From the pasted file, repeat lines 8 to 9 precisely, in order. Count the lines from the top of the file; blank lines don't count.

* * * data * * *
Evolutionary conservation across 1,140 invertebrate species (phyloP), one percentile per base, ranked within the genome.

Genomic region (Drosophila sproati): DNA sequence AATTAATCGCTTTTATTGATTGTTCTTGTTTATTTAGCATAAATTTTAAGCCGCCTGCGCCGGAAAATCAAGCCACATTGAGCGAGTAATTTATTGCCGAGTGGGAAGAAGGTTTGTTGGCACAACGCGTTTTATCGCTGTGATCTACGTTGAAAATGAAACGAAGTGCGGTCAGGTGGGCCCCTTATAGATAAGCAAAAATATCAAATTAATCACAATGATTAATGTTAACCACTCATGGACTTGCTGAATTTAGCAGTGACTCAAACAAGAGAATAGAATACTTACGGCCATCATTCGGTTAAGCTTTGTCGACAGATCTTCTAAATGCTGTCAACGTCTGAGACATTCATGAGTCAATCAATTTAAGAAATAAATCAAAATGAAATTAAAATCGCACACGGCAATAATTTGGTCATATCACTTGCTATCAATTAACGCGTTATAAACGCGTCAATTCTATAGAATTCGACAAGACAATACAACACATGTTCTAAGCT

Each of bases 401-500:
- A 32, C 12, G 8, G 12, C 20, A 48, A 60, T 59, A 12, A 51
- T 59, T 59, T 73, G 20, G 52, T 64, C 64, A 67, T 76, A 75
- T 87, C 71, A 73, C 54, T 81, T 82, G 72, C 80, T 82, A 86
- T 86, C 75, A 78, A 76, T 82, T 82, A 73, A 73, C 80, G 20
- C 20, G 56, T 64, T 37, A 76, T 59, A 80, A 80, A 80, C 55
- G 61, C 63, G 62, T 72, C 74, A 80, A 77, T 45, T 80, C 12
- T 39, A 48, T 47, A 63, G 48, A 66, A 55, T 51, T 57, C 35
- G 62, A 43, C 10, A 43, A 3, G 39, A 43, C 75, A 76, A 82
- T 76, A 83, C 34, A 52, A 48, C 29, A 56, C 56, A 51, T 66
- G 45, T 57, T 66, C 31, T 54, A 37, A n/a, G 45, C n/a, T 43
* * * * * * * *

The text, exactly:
- C 20, G 56, T 64, T 37, A 76, T 59, A 80, A 80, A 80, C 55
- G 61, C 63, G 62, T 72, C 74, A 80, A 77, T 45, T 80, C 12